Mario as Revolution launch title?

Iwata leans on Miyamoto, who flew to NYC on Friday (we saw him).

Nintendo president Satoru Iwata says he's "pushing very strongly" for Mario to be one of the Revolution's launch titles.

Speaking in an interview with G4TV conducted during the Tokyo Game Show t'other week, Iwata-san said: "Personally I am pushing very strongly on Mr. Miyamoto to make Mario one of the launch titles for the Revolution."

The full interview will be broadcast on G4TV tomorrow, but that excerpt is already online. During brief snippets from the interview, Iwata-san also reiterated what he said during his TGS keynote – that Nintendo wants to expand the gaming populace with the Revolution controller, which he believes is far less intimidating than the controllers currently offered by games consoles.

The news that Nintendo wants Mario to be a launch title isn't exactly, er, news, so to speak. Back at this May's E3, Nintendo said it hoped to have Mario, as well as Metroid, Zelda and Donkey Kong, ready for the system's launch in 2006.

However very little has been seen or heard of the next Mario game, even though it's known to have been in development for some time. We'd expect it to be a big fixture at E3 next May, although Iwata-san's TGS comments suggest that we'll get it when it's ready and not a moment sooner – however much he needles development legend Shigeru Miyamoto to get his backside in gear.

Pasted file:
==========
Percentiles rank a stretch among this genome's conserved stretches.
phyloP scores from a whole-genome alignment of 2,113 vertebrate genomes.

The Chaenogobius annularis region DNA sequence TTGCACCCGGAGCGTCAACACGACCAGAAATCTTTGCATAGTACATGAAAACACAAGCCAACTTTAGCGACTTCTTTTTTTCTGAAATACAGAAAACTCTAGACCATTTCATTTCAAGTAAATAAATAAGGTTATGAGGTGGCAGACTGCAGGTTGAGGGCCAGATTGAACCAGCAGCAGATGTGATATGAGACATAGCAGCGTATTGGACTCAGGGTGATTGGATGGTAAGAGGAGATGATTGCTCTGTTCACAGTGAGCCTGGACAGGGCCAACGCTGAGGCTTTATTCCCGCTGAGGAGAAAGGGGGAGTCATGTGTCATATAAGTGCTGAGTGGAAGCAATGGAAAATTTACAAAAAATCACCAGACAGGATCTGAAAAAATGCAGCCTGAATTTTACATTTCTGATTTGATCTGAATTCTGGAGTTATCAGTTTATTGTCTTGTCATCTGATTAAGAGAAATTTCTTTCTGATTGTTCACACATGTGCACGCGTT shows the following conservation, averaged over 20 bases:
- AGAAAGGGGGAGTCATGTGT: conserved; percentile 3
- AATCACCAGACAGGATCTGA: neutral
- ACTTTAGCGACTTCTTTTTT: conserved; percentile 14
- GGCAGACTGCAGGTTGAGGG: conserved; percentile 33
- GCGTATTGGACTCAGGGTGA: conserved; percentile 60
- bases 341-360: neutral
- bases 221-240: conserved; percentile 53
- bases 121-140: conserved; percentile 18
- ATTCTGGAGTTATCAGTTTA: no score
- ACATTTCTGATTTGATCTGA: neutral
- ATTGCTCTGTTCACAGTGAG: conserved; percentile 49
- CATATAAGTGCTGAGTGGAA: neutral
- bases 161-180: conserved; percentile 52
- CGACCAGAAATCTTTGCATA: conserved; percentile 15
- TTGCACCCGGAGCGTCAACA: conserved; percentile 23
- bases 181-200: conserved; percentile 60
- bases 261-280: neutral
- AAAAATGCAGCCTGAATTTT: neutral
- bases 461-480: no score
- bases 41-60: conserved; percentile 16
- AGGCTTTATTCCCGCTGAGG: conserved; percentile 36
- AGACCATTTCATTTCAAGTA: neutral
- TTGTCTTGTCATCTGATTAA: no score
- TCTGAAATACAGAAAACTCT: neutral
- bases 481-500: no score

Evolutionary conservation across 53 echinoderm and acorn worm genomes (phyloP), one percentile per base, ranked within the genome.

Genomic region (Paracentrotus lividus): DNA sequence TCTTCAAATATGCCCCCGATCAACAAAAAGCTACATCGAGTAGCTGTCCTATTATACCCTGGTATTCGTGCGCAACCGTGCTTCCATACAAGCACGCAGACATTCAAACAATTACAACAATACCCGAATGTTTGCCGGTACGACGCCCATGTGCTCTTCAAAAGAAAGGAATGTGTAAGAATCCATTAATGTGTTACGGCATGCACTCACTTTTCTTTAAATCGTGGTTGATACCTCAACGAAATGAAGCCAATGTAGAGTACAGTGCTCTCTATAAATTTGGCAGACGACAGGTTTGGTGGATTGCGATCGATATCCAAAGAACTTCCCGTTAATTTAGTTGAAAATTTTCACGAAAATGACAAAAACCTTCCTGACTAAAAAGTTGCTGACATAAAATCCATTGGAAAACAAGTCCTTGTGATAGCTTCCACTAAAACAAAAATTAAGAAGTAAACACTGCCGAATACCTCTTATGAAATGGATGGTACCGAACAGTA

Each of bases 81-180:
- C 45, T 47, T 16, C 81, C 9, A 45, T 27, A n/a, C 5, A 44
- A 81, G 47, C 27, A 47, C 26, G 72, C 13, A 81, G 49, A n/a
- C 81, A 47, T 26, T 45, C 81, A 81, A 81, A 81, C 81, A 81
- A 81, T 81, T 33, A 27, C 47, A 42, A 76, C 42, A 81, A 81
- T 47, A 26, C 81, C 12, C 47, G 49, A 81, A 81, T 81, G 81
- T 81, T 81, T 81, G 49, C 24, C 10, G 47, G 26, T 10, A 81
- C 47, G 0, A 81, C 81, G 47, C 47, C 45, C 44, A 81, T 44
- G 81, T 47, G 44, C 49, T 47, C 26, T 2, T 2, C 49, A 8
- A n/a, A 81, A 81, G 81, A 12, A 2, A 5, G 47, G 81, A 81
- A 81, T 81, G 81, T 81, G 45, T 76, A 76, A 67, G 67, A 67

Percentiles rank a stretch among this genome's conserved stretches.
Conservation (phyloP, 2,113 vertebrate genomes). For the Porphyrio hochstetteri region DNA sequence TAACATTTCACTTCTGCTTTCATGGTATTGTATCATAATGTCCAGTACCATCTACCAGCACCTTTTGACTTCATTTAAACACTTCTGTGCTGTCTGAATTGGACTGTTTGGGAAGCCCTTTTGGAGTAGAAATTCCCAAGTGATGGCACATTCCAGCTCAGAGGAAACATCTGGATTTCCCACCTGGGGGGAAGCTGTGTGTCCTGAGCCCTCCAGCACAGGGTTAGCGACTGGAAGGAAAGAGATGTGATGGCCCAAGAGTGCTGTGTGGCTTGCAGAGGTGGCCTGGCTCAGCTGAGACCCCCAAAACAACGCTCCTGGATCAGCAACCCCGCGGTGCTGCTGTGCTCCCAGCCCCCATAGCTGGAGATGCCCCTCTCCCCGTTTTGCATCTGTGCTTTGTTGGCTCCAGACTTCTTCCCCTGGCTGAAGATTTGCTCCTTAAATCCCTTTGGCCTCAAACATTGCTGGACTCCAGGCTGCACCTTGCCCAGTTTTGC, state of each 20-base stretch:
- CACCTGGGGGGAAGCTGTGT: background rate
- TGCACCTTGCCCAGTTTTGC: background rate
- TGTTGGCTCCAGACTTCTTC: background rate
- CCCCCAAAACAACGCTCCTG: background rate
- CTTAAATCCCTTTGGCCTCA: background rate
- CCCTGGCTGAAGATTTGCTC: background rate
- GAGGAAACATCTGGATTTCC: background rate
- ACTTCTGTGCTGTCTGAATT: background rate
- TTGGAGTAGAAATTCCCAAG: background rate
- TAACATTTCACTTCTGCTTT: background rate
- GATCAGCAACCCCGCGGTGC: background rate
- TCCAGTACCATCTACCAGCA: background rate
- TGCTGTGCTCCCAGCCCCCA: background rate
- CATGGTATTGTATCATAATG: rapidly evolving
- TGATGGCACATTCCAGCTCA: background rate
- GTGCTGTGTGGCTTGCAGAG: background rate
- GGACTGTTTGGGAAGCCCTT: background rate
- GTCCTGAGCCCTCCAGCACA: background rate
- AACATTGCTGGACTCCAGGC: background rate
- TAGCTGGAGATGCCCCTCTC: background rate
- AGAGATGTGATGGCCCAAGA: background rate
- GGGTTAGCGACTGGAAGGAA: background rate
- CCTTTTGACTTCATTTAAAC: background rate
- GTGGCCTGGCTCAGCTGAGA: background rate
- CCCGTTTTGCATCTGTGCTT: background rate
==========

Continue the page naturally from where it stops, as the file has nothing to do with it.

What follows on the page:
Speaking of Miyamoto-san, he's just been to New York to appear at the Nintendo World store where he'll sign autographs and help promote Nintendogs on DS. Hopefully he enjoyed himself – he looked a bit tired when we practically ran into him at Narita airport last Friday. If anybody's interested, his suitcase wasn't very big.

Sometimes we include links to online retail stores. If you click on one and make a purchase we may receive a small commission. For more information, go here.

Jump to comments (29)

About the author

Tom Bramwell

Tom Bramwell

Contributor

Tom worked at Eurogamer from early 2000 to late 2014, including seven years as Editor-in-Chief.

Related

You may also enjoy...

Comments (29)

Comments for this article are now closed. Thanks for taking part!

Hide low-scoring comments
Order
Threading